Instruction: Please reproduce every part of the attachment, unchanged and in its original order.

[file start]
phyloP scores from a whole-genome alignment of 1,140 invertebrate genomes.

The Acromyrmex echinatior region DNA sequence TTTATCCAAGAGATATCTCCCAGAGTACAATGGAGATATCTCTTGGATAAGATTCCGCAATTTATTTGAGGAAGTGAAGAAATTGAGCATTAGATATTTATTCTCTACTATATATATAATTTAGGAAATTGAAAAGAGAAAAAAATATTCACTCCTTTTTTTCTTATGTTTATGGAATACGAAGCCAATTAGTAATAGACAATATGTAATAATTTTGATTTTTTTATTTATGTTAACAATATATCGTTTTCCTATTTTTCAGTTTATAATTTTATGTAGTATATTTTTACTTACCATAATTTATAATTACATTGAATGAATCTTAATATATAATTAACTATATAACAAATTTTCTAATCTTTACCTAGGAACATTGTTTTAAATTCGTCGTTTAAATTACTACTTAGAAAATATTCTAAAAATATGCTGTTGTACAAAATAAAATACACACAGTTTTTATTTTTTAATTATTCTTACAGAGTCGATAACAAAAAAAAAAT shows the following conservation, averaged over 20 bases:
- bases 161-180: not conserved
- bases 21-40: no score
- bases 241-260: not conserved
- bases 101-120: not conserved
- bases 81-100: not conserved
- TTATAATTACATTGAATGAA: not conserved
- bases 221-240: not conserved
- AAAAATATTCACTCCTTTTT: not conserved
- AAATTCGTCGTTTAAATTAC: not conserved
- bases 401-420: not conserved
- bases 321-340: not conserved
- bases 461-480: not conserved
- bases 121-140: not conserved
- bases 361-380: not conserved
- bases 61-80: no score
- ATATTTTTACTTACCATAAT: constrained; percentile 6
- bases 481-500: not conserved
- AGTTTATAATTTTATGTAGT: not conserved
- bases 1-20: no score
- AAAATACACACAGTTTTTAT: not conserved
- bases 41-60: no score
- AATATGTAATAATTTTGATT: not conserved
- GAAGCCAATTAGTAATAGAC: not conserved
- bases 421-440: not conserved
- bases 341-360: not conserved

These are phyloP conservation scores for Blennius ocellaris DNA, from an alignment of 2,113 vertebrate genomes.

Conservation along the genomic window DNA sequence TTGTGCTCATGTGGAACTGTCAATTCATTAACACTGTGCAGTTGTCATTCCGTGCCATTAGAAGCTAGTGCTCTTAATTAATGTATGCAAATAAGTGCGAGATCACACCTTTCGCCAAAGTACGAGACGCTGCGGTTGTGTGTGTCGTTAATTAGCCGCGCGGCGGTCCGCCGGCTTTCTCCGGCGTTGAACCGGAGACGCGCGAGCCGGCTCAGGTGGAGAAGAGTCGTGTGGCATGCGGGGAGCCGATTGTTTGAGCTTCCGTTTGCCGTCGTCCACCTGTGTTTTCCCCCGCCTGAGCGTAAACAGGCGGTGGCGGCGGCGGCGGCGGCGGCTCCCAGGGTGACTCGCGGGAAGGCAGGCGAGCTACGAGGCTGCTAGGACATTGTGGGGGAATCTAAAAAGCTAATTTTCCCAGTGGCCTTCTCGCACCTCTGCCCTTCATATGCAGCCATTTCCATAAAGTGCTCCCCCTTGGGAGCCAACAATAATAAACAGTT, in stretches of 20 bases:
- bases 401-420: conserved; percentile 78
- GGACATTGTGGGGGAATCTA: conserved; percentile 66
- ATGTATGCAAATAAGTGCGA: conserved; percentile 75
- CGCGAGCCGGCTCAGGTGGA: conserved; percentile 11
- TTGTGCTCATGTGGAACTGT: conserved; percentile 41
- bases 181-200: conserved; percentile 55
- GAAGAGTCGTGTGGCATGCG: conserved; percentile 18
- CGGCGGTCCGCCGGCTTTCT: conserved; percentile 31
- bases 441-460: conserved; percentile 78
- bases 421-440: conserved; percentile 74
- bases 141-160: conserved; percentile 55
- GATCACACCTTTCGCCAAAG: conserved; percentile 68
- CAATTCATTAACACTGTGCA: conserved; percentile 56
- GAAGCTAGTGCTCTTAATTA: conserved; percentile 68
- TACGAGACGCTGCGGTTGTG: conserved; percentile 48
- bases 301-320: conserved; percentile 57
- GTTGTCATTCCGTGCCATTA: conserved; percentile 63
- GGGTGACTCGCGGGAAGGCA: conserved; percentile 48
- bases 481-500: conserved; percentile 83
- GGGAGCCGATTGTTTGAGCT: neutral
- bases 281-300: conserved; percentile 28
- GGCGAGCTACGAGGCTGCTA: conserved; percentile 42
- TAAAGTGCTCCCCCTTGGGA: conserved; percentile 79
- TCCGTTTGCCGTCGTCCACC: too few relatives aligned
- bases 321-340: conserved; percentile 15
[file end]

phyloP scores from a whole-genome alignment of 1,140 invertebrate genomes.

The Acromyrmex echinatior region DNA sequence TTTATCCAAGAGATATCTCCCAGAGTACAATGGAGATATCTCTTGGATAAGATTCCGCAATTTATTTGAGGAAGTGAAGAAATTGAGCATTAGATATTTATTCTCTACTATATATATAATTTAGGAAATTGAAAAGAGAAAAAAATATTCACTCCTTTTTTTCTTATGTTTATGGAATACGAAGCCAATTAGTAATAGACAATATGTAATAATTTTGATTTTTTTATTTATGTTAACAATATATCGTTTTCCTATTTTTCAGTTTATAATTTTATGTAGTATATTTTTACTTACCATAATTTATAATTACATTGAATGAATCTTAATATATAATTAACTATATAACAAATTTTCTAATCTTTACCTAGGAACATTGTTTTAAATTCGTCGTTTAAATTACTACTTAGAAAATATTCTAAAAATATGCTGTTGTACAAAATAAAATACACACAGTTTTTATTTTTTAATTATTCTTACAGAGTCGATAACAAAAAAAAAAT shows the following conservation, averaged over 20 bases:
- bases 161-180: not conserved
- bases 21-40: no score
- bases 241-260: not conserved
- bases 101-120: not conserved
- bases 81-100: not conserved
- TTATAATTACATTGAATGAA: not conserved
- bases 221-240: not conserved
- AAAAATATTCACTCCTTTTT: not conserved
- AAATTCGTCGTTTAAATTAC: not conserved
- bases 401-420: not conserved
- bases 321-340: not conserved
- bases 461-480: not conserved
- bases 121-140: not conserved
- bases 361-380: not conserved
- bases 61-80: no score
- ATATTTTTACTTACCATAAT: constrained; percentile 6
- bases 481-500: not conserved
- AGTTTATAATTTTATGTAGT: not conserved
- bases 1-20: no score
- AAAATACACACAGTTTTTAT: not conserved
- bases 41-60: no score
- AATATGTAATAATTTTGATT: not conserved
- GAAGCCAATTAGTAATAGAC: not conserved
- bases 421-440: not conserved
- bases 341-360: not conserved

These are phyloP conservation scores for Blennius ocellaris DNA, from an alignment of 2,113 vertebrate genomes.

Conservation along the genomic window DNA sequence TTGTGCTCATGTGGAACTGTCAATTCATTAACACTGTGCAGTTGTCATTCCGTGCCATTAGAAGCTAGTGCTCTTAATTAATGTATGCAAATAAGTGCGAGATCACACCTTTCGCCAAAGTACGAGACGCTGCGGTTGTGTGTGTCGTTAATTAGCCGCGCGGCGGTCCGCCGGCTTTCTCCGGCGTTGAACCGGAGACGCGCGAGCCGGCTCAGGTGGAGAAGAGTCGTGTGGCATGCGGGGAGCCGATTGTTTGAGCTTCCGTTTGCCGTCGTCCACCTGTGTTTTCCCCCGCCTGAGCGTAAACAGGCGGTGGCGGCGGCGGCGGCGGCGGCTCCCAGGGTGACTCGCGGGAAGGCAGGCGAGCTACGAGGCTGCTAGGACATTGTGGGGGAATCTAAAAAGCTAATTTTCCCAGTGGCCTTCTCGCACCTCTGCCCTTCATATGCAGCCATTTCCATAAAGTGCTCCCCCTTGGGAGCCAACAATAATAAACAGTT, in stretches of 20 bases:
- bases 401-420: conserved; percentile 78
- GGACATTGTGGGGGAATCTA: conserved; percentile 66
- ATGTATGCAAATAAGTGCGA: conserved; percentile 75
- CGCGAGCCGGCTCAGGTGGA: conserved; percentile 11
- TTGTGCTCATGTGGAACTGT: conserved; percentile 41
- bases 181-200: conserved; percentile 55
- GAAGAGTCGTGTGGCATGCG: conserved; percentile 18
- CGGCGGTCCGCCGGCTTTCT: conserved; percentile 31
- bases 441-460: conserved; percentile 78
- bases 421-440: conserved; percentile 74
- bases 141-160: conserved; percentile 55
- GATCACACCTTTCGCCAAAG: conserved; percentile 68
- CAATTCATTAACACTGTGCA: conserved; percentile 56
- GAAGCTAGTGCTCTTAATTA: conserved; percentile 68
- TACGAGACGCTGCGGTTGTG: conserved; percentile 48
- bases 301-320: conserved; percentile 57
- GTTGTCATTCCGTGCCATTA: conserved; percentile 63
- GGGTGACTCGCGGGAAGGCA: conserved; percentile 48
- bases 481-500: conserved; percentile 83
- GGGAGCCGATTGTTTGAGCT: neutral
- bases 281-300: conserved; percentile 28
- GGCGAGCTACGAGGCTGCTA: conserved; percentile 42
- TAAAGTGCTCCCCCTTGGGA: conserved; percentile 79
- TCCGTTTGCCGTCGTCCACC: too few relatives aligned
- bases 321-340: conserved; percentile 15